Sepsis is a condition with significant morbidity, mortality and cost. However, there is limited epidemiological information about the outcomes of patients with sepsis managed in non-ICU services. Our aim was to characterize the population of elderly septic patients managed in non-ICU services and important clinical outcomes in a United States Department of Veterans Affairs (VA).
We conducted a retrospective national cohort study using VA administrative data including subjects >65 years hospitalized with a discharge diagnosis of sepsis in fiscal years 2002–2007, receiving antibiotics within 48 hours of admission and having at least one year of Veterans Affairs outpatient care prior to index admission. We defined sepsis using previously validated lCD-9 codes. We evaluated the following clinical outcomes: 30- and 90-day mortality and length of hospital stay (LOS).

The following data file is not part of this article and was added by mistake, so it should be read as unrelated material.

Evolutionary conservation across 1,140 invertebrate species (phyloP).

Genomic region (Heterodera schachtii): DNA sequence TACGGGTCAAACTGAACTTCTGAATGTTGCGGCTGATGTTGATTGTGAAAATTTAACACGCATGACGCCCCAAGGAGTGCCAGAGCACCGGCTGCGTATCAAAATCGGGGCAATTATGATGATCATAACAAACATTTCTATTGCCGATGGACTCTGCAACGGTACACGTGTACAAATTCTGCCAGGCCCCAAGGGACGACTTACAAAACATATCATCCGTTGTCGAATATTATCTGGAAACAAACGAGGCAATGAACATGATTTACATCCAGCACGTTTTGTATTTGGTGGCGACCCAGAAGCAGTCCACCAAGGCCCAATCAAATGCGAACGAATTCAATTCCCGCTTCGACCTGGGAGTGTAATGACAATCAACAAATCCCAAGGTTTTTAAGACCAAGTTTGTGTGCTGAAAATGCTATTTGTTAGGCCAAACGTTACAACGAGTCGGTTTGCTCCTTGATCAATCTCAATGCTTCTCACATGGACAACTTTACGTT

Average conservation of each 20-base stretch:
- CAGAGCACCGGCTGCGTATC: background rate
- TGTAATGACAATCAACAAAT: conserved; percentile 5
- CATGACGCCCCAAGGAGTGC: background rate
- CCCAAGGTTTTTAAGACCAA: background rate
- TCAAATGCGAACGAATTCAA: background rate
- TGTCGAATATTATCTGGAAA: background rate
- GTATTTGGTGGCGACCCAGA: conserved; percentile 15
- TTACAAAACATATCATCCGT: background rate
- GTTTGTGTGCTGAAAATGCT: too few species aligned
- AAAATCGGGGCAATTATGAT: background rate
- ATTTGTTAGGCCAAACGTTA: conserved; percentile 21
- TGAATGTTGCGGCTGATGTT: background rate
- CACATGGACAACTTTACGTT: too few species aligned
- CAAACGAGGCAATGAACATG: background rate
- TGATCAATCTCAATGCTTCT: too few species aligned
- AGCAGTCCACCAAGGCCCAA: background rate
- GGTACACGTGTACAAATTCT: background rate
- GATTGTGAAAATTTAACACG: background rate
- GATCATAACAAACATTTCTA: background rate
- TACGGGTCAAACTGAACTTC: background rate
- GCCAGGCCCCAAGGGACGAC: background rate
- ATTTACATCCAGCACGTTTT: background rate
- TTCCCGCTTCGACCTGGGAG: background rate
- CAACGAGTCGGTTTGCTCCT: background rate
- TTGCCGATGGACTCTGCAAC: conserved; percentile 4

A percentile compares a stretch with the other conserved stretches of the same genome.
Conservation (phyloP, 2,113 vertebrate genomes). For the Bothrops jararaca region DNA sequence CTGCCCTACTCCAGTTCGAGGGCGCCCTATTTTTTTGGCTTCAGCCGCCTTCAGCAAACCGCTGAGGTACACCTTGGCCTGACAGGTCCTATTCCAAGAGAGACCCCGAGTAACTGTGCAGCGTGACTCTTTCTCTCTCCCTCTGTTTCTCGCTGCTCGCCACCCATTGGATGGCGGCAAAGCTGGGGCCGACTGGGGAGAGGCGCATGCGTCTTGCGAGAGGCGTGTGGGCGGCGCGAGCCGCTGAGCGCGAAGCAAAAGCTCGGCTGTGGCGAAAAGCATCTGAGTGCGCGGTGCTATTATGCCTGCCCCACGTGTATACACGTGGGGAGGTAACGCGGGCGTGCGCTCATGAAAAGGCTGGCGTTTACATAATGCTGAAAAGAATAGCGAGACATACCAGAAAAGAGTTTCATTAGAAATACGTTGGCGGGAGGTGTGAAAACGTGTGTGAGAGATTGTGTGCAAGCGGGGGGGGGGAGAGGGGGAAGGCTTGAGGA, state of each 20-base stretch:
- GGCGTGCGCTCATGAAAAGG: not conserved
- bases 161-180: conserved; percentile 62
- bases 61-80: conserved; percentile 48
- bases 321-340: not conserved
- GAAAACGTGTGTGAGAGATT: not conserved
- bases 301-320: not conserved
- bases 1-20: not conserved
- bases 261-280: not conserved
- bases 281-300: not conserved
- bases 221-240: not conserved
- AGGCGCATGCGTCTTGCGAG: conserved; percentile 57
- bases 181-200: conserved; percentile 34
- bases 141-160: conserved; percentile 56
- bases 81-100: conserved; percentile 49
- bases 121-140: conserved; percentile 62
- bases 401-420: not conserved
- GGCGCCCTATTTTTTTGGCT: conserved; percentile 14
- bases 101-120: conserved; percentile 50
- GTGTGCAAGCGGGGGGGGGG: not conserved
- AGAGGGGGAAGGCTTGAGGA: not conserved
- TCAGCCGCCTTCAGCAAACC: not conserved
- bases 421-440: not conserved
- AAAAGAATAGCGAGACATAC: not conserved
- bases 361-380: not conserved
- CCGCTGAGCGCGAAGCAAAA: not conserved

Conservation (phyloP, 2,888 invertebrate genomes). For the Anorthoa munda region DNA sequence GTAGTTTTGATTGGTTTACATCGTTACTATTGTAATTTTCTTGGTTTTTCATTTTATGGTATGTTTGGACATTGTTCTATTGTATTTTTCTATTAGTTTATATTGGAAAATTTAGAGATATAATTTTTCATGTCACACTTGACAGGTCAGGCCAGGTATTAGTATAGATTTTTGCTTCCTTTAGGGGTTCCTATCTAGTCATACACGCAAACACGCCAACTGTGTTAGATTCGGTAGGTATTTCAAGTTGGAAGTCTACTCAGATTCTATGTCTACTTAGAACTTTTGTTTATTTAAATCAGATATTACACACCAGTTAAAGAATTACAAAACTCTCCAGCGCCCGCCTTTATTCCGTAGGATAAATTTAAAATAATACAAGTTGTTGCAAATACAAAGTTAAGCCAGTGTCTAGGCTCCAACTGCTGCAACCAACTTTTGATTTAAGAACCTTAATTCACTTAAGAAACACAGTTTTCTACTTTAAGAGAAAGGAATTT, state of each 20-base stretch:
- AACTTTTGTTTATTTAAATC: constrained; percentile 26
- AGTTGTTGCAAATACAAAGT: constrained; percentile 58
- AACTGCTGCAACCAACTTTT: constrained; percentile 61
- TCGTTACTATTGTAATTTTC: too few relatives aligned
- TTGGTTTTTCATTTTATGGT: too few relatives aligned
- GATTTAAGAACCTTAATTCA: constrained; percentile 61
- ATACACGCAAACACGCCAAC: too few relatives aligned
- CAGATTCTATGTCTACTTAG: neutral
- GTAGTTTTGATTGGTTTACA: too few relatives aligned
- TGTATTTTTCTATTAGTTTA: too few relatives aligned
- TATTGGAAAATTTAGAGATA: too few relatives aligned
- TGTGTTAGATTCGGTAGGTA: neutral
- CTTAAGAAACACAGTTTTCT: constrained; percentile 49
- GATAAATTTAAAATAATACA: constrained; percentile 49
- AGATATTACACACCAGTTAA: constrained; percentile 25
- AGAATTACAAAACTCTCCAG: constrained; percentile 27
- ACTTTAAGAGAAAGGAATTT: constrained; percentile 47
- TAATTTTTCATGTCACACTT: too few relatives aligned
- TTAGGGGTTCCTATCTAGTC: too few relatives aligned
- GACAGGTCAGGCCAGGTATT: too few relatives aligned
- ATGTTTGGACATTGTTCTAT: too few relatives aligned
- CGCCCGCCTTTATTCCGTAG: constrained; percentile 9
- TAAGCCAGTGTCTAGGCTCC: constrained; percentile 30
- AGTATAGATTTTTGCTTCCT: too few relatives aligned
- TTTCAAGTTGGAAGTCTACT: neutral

We identified 5,678 elderly patients who were hospitalized in non-ICU services with sepsis during the study period. Of these, most were men (99%) and non-Hispanic whites (63%). The most frequent causes of sepsis were genitourinary (34%), respiratory (23%), and other (35%). The most frequent comorbid conditions were: diabetes (38%), COPD (32%), heart failure (25%), and cerebrovascular disease (21%). Mortality at 30- and 90-days was 39% and 49%, respectively. The mean (Standard Deviation) LOS was 11.5 (18) days.
The population of elderly patients with sepsis managed in non-ICU services is large, with an unexpectedly high 30- and 90-day mortality and LOS. Therefore, a better understanding of the non-ICU septic patients is warranted in order to design strategies to improve patient outcomes.
A large percentage of elderly patients who meet sepsis criteria are being treated in non-ICU settings with an unexpectedly high mortality. Whenever possible; patients who meet criteria for sepsis should be cared for in ICU level settings.
Maria Velez, No Financial Disclosure Information; No Product/Research Disclosure Information